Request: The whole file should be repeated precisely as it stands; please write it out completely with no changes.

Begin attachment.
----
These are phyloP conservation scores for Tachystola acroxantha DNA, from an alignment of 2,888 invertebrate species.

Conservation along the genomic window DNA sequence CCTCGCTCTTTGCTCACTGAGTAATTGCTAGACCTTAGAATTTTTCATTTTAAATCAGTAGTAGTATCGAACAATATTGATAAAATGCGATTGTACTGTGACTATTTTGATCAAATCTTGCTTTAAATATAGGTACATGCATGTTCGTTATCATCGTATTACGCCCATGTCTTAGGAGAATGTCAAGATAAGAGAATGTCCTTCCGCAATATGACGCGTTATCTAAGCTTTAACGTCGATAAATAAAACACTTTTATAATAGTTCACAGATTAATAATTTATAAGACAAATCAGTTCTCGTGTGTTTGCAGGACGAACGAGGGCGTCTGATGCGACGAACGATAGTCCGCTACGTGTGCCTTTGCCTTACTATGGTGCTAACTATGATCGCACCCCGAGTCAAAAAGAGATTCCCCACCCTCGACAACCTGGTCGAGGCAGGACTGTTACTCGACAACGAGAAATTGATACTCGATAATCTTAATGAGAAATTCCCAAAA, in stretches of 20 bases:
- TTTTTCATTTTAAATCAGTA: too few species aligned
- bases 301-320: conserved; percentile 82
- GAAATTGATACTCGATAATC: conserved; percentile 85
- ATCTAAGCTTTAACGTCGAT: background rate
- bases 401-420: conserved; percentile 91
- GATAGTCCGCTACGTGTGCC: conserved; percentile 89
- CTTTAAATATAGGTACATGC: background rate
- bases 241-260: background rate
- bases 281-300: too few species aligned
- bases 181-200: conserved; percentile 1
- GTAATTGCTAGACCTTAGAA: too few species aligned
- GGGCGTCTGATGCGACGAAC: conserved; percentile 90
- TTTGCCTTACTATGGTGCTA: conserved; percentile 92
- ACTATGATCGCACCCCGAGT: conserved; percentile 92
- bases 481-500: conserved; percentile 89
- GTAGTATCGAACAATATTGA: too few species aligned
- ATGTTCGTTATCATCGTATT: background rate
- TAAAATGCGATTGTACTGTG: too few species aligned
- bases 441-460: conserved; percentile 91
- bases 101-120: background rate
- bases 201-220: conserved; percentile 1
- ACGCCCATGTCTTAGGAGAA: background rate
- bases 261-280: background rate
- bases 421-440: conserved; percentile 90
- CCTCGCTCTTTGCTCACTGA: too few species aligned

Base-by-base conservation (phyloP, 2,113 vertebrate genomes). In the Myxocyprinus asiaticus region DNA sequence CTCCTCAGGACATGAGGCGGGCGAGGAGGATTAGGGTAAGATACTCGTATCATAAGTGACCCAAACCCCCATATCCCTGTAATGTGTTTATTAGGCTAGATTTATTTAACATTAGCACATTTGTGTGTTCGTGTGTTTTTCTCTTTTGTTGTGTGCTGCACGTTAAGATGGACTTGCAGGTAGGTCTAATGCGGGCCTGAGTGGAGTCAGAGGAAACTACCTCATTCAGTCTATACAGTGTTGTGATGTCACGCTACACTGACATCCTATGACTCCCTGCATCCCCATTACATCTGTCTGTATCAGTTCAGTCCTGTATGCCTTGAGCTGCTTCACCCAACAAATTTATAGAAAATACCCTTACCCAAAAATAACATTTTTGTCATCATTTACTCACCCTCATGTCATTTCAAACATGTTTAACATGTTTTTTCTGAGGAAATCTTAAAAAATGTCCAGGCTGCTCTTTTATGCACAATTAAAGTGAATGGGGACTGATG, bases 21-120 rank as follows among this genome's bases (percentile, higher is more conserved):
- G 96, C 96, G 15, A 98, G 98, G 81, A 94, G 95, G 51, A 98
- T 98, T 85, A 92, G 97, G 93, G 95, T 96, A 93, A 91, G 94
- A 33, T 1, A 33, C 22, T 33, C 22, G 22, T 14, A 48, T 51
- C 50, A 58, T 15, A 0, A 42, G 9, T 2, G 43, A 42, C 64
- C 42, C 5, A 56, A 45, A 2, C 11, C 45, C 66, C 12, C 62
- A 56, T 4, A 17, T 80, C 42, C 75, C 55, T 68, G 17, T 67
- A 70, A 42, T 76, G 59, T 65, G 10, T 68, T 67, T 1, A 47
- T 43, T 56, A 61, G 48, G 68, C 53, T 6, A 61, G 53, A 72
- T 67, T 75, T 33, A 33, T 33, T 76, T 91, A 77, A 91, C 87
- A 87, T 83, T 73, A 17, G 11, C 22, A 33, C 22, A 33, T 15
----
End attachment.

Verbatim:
These are phyloP conservation scores for Tachystola acroxantha DNA, from an alignment of 2,888 invertebrate species.

Conservation along the genomic window DNA sequence CCTCGCTCTTTGCTCACTGAGTAATTGCTAGACCTTAGAATTTTTCATTTTAAATCAGTAGTAGTATCGAACAATATTGATAAAATGCGATTGTACTGTGACTATTTTGATCAAATCTTGCTTTAAATATAGGTACATGCATGTTCGTTATCATCGTATTACGCCCATGTCTTAGGAGAATGTCAAGATAAGAGAATGTCCTTCCGCAATATGACGCGTTATCTAAGCTTTAACGTCGATAAATAAAACACTTTTATAATAGTTCACAGATTAATAATTTATAAGACAAATCAGTTCTCGTGTGTTTGCAGGACGAACGAGGGCGTCTGATGCGACGAACGATAGTCCGCTACGTGTGCCTTTGCCTTACTATGGTGCTAACTATGATCGCACCCCGAGTCAAAAAGAGATTCCCCACCCTCGACAACCTGGTCGAGGCAGGACTGTTACTCGACAACGAGAAATTGATACTCGATAATCTTAATGAGAAATTCCCAAAA, in stretches of 20 bases:
- TTTTTCATTTTAAATCAGTA: too few species aligned
- bases 301-320: conserved; percentile 82
- GAAATTGATACTCGATAATC: conserved; percentile 85
- ATCTAAGCTTTAACGTCGAT: background rate
- bases 401-420: conserved; percentile 91
- GATAGTCCGCTACGTGTGCC: conserved; percentile 89
- CTTTAAATATAGGTACATGC: background rate
- bases 241-260: background rate
- bases 281-300: too few species aligned
- bases 181-200: conserved; percentile 1
- GTAATTGCTAGACCTTAGAA: too few species aligned
- GGGCGTCTGATGCGACGAAC: conserved; percentile 90
- TTTGCCTTACTATGGTGCTA: conserved; percentile 92
- ACTATGATCGCACCCCGAGT: conserved; percentile 92
- bases 481-500: conserved; percentile 89
- GTAGTATCGAACAATATTGA: too few species aligned
- ATGTTCGTTATCATCGTATT: background rate
- TAAAATGCGATTGTACTGTG: too few species aligned
- bases 441-460: conserved; percentile 91
- bases 101-120: background rate
- bases 201-220: conserved; percentile 1
- ACGCCCATGTCTTAGGAGAA: background rate
- bases 261-280: background rate
- bases 421-440: conserved; percentile 90
- CCTCGCTCTTTGCTCACTGA: too few species aligned

Base-by-base conservation (phyloP, 2,113 vertebrate genomes). In the Myxocyprinus asiaticus region DNA sequence CTCCTCAGGACATGAGGCGGGCGAGGAGGATTAGGGTAAGATACTCGTATCATAAGTGACCCAAACCCCCATATCCCTGTAATGTGTTTATTAGGCTAGATTTATTTAACATTAGCACATTTGTGTGTTCGTGTGTTTTTCTCTTTTGTTGTGTGCTGCACGTTAAGATGGACTTGCAGGTAGGTCTAATGCGGGCCTGAGTGGAGTCAGAGGAAACTACCTCATTCAGTCTATACAGTGTTGTGATGTCACGCTACACTGACATCCTATGACTCCCTGCATCCCCATTACATCTGTCTGTATCAGTTCAGTCCTGTATGCCTTGAGCTGCTTCACCCAACAAATTTATAGAAAATACCCTTACCCAAAAATAACATTTTTGTCATCATTTACTCACCCTCATGTCATTTCAAACATGTTTAACATGTTTTTTCTGAGGAAATCTTAAAAAATGTCCAGGCTGCTCTTTTATGCACAATTAAAGTGAATGGGGACTGATG, bases 21-120 rank as follows among this genome's bases (percentile, higher is more conserved):
- G 96, C 96, G 15, A 98, G 98, G 81, A 94, G 95, G 51, A 98
- T 98, T 85, A 92, G 97, G 93, G 95, T 96, A 93, A 91, G 94
- A 33, T 1, A 33, C 22, T 33, C 22, G 22, T 14, A 48, T 51
- C 50, A 58, T 15, A 0, A 42, G 9, T 2, G 43, A 42, C 64
- C 42, C 5, A 56, A 45, A 2, C 11, C 45, C 66, C 12, C 62
- A 56, T 4, A 17, T 80, C 42, C 75, C 55, T 68, G 17, T 67
- A 70, A 42, T 76, G 59, T 65, G 10, T 68, T 67, T 1, A 47
- T 43, T 56, A 61, G 48, G 68, C 53, T 6, A 61, G 53, A 72
- T 67, T 75, T 33, A 33, T 33, T 76, T 91, A 77, A 91, C 87
- A 87, T 83, T 73, A 17, G 11, C 22, A 33, C 22, A 33, T 15